Friday, July 08, 2011

PointRoll | More lame humor from the frat house

First, executives at the advertising services subsidiary, PointRoll, made snickering references to their (evidently) small penises.

Now, they've followed through with a new campaign promoting the company's ad technology, one based on a slang expression -- tap that ass -- that's about having sex with women. The campaign is called Tap That Ad.

For readers who aren't still in junior high school, PointRoll tells readers: "You want enhanced performance from your next campaign? Get personal. Get on their device. Get them to tap that ad."

In a letter yesterday on the widely read Romenesko blog, Des Moines Register reporter Clark Kauffman wrote: "Maybe it’s just me, but I would think some people, women in particular, would be offended by this, and that some advertisers -- including Amtrak, Hyatt and others now featured on -- would not want to be associated with the phrase, "Tap that a**."

Jim Romenesko sought comment from Corporate's top publicist, Robin Pence, and said he would post her response, should he receive one. As I post this, I don't see anything from Pence.

Here are some other women who might want to weigh in: Gannett COO Gracia Martore; Chief Marketing Officer Maryam Banikarim, and PointRoll Senior Vice President Catherine Spurway-Hepler.


  1. Lest anyone try to claim it was totally innocent, a way to promote touch-screen capabilities - when was the last time your hand was positioned like that to use a touch screen?

    Oh, it's not important, we're just having fun, right? Here's the issue - if we were selling beer, aftershave, ladies razors, or practically any adult-focused consumer good, ok. A little nudge/wink might be appropriate.

    But we're not. We're selling a marketing tool, a software solution to agencies and corporations big and small - with male and female buyers who aren't in fourth grade.

    There's no place for gratuitous vulgarity.

    Lastly, our slogan d'jour is "It's all within reach." The division is called PointRoll. The technology involves touchscreens. Reach, Point, Touch. Abbreviated RPT, which is shorthand for "repeat", right? i.e. repeat customers?

    I'm not in marketing, but wow, at 5 in the morning I just came up with a product name that was just as effective and less offensive. Now I just have to find an ugly 70s retro font to put it in.

  2. Now we know what it is that's all within reach.
    They've been sitting around scratching themselves.
    Good thing they aren't dogs,even less than nothing would get done. Canine version. It's REALLY all within reach now. woof

  3. This reminds me of a botched ad campaign that McDonald's launched a few years ago. It featured a black man and a Big Mac, with the caption, "I'd hit that!" This was picked up by several big internet forums, who sent hundreds of hilarious letters to McDonald's corporate brass informing them that their ad, in slang parlance, was encouraging people to have sex with hamburgers. The ad campaign was quickly pulled.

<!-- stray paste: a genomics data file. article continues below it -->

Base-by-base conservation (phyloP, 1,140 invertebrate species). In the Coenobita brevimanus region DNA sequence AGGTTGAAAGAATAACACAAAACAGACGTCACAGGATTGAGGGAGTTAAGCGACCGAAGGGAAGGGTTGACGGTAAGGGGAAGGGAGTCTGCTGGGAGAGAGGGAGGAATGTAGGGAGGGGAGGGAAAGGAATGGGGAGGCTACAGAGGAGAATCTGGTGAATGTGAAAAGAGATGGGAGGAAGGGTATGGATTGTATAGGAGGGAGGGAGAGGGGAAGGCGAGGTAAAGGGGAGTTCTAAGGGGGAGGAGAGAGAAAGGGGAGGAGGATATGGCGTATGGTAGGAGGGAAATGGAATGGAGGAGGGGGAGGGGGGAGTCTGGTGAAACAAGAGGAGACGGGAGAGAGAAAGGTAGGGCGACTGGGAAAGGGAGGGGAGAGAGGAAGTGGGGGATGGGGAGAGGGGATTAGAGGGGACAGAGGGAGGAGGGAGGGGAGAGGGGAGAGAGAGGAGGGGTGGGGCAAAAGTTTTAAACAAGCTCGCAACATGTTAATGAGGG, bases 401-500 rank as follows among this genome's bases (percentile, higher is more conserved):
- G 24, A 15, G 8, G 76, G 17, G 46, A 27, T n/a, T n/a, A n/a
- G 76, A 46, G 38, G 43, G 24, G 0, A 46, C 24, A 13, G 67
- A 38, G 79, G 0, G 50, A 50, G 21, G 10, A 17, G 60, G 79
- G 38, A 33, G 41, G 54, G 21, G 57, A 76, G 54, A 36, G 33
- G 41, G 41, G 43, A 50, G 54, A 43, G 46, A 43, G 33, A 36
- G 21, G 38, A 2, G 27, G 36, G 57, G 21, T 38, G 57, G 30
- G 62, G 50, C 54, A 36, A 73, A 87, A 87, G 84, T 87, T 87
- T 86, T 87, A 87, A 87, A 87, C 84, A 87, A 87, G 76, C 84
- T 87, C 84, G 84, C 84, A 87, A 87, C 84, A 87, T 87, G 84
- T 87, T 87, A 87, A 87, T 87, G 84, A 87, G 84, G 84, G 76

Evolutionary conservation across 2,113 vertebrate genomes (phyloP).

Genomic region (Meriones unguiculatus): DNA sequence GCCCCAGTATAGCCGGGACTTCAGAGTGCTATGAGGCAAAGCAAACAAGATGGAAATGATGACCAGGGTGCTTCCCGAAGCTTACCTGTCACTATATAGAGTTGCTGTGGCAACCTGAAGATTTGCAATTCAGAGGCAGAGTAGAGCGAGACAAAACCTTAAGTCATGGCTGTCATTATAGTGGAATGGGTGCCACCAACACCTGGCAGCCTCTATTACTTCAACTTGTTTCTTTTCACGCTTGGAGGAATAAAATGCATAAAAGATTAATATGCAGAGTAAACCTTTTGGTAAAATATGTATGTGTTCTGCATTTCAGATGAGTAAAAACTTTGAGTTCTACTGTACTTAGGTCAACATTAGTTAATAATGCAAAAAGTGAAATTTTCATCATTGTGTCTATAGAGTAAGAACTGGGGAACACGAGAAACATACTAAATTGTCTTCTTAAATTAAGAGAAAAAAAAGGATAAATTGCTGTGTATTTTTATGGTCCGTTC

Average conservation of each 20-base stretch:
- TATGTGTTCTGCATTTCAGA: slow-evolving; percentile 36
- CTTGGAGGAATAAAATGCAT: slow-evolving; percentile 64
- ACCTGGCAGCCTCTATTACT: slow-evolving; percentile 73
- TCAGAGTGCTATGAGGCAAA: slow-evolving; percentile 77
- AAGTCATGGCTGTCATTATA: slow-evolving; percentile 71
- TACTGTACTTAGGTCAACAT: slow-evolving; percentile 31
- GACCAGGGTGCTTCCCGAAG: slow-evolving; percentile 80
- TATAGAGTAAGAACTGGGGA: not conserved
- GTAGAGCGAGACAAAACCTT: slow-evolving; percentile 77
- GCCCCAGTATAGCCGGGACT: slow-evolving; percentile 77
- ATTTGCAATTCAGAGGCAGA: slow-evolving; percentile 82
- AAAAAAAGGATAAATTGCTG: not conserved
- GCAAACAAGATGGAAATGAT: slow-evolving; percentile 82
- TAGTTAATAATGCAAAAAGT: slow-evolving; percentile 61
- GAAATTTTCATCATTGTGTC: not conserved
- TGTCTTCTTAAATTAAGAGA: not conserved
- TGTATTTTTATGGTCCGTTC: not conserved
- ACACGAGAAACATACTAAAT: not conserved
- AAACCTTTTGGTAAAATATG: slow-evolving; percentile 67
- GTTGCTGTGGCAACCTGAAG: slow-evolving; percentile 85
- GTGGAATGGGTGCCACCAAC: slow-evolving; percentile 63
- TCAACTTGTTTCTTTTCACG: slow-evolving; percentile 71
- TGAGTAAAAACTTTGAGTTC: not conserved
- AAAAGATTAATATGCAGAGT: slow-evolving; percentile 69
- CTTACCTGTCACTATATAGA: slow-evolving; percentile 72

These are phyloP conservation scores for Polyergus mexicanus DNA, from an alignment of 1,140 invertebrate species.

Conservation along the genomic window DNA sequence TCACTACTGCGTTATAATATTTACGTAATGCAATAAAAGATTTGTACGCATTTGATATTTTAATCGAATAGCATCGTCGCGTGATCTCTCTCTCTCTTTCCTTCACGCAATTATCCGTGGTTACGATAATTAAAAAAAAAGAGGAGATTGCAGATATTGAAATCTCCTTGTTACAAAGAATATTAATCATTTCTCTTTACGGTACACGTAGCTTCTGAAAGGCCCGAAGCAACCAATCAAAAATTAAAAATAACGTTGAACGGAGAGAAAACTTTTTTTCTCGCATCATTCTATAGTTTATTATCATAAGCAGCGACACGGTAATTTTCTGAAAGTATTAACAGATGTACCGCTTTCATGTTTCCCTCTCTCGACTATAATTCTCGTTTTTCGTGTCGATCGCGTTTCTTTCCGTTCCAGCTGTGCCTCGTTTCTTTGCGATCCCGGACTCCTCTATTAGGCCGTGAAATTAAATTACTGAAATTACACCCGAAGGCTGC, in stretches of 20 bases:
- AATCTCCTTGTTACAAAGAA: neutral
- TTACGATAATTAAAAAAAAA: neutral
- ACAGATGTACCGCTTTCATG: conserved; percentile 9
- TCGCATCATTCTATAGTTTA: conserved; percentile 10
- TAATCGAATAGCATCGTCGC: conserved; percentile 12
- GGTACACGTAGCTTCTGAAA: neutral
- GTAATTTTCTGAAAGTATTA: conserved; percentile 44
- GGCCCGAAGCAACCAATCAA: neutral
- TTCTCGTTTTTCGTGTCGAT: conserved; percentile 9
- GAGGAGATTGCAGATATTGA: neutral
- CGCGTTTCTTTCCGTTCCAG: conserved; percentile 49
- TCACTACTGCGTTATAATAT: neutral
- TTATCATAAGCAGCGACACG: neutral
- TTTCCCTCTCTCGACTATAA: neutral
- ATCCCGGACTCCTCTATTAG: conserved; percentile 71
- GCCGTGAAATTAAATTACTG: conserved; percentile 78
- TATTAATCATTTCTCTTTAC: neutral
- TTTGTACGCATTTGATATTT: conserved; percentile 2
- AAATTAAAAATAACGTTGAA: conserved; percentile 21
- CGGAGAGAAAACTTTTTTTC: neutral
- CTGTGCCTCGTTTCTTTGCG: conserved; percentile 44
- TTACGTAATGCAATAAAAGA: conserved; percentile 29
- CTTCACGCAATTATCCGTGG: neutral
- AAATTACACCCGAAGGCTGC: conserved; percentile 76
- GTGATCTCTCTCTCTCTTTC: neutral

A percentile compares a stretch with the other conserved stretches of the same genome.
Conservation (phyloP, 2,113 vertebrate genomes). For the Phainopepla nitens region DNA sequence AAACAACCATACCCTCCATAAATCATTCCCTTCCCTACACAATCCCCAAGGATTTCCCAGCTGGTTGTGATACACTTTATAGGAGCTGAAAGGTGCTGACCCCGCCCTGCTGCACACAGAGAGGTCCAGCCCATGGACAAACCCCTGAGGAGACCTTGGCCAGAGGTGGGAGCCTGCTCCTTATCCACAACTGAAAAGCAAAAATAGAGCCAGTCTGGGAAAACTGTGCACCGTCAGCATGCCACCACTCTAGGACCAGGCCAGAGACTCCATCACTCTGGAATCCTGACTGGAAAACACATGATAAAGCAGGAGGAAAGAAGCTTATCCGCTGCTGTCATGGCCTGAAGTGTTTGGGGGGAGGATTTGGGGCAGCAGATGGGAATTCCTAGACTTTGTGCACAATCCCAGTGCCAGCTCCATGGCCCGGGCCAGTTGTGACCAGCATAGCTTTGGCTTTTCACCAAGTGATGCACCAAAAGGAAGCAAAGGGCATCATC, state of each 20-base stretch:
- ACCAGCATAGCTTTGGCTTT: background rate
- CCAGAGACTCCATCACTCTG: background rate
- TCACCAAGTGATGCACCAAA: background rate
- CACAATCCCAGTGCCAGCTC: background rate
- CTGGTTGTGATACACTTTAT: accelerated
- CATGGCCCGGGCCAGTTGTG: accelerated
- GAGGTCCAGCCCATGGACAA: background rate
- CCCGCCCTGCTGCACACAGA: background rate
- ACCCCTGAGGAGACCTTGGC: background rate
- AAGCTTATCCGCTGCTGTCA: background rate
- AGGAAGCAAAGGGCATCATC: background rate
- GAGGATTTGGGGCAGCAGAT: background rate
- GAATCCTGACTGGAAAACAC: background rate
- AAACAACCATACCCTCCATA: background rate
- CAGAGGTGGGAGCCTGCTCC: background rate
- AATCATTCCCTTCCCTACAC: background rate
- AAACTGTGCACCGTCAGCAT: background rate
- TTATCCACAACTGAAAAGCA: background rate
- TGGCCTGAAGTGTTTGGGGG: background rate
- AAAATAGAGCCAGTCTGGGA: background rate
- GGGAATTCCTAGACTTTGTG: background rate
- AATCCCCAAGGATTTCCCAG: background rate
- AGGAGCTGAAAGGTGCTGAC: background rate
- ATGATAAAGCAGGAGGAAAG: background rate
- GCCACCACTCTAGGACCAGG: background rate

4. Why the hell can't this company acknowledge that it makes mistakes from time to time. Here is an example, and I sincerely believe Deal Chicken is a mistake. Obviously with Deal Chicken, someone has decided that my observations about the effect it has had on Phoenix advertisements is not true, and tht Deal Chicken is the best thing since butter breans. Now we have this ad, which is a mistake. No big thing. Just take it down, say you are sorry, and move on. Nice try, but no cigar. But they don't do that. It's damn the torpedoes and full speed ahead. Well maybe it worked once, but it is a recipe for disaster if you repeat it and expect the same successful results.

  5. I sense a termination coming over this. Tasteless, junior high boys' locker room humor. Any woman, or man, with any sense at all, should be totally offended by this sloppy effort to infuse this kind of sexual humor into this campaign. And I have a pretty good sense of humor...and I work in marketing. Thumbs down. Seriously!!!!!

  6. Okay, so let's break this down:
    1. - Slogan: offensive. sophomoric;
    2. - Font: tired -- even in its retro-ness.
    3. - Hand graphic: WTF?!?!
    4. - Decision making skills of PointRoll management: questionable.

    All-in-all a rather douche-y effort.

    You know, there are some folks in Port Huron with time on their hands that might be willing to take a shot at a better slogan. Seems the company can't do any worse than the D-bags they currently employ.

  7. OK, you win.

    We here in marketing understand your objections. We admit we were sophomoric and insensitive. We are modifying this campaign immediately in all print and digital media. Our new slogan:

    "We like big ads and we cannot lie!"

  8. Wonder if this Pointroll campaign makes it into Maryam's next "On The Road" e-mail?

  9. Dear Maryam Banikarim,

    How about:

    "Is your ad-hole giving you problems? PointRoll's got the solution!"

  10. Seriously? There's no place in internet marketing for sexual innuendo? I guess that's why has been such a failure.

    Anyone who wants to do a study about why newspaper companies have failed to adapt quickly to a changing industry, ask the people complaining about this.

  11. 9:17 - and that's the same reason Amazon has their Amazonian Patrol, Google promotes Booble, Microsoft features MicroHARD and the NYTimes has a web-exclusive Page 3 girl?

    REPUTABLE businesses with a GOOD product don't need to whip it out, especially for B2B marketing. So which aren't we?

  12. I actually think it's pretty funny and was obviously meant to be. If anyone should be terminated it should be Clark.

  13. Tap that ad = epic fail. I think PointRoll just tapped out of the ring.

  14. LMAO 8:59 and Jim!

  15. i sometimes appreciate the dialogue here but you can be hypocritical Jim. Your post on "ad hole" wasn't offensive at all. You should be ashamed to capitalize off of those who are offended by the campaign and then turn around and be unbelievably crass...

  16. The letter "d" in ad.... is it suppose to be a subliminal A**, um - derrière complete with a hand waxin' it?

    Oy Vey...... so juvenile!

  17. @9:30 am: Actually, the ad campaign made into Maryam's On the Road email that just went out this week! Here's her cheery message:

    This month we are featuring a good cross-section of what we do at Gannett. We go from The Des Moines Register's Annual Great Bike Ride Across Iowa to KSDK viewers speaking their mind on video to the launch of PointRoll's Tap That Ad campaign and USA TODAY's highly engaging new Books site — just in time for your summer reading. Congratulations to the teams behind the all these efforts.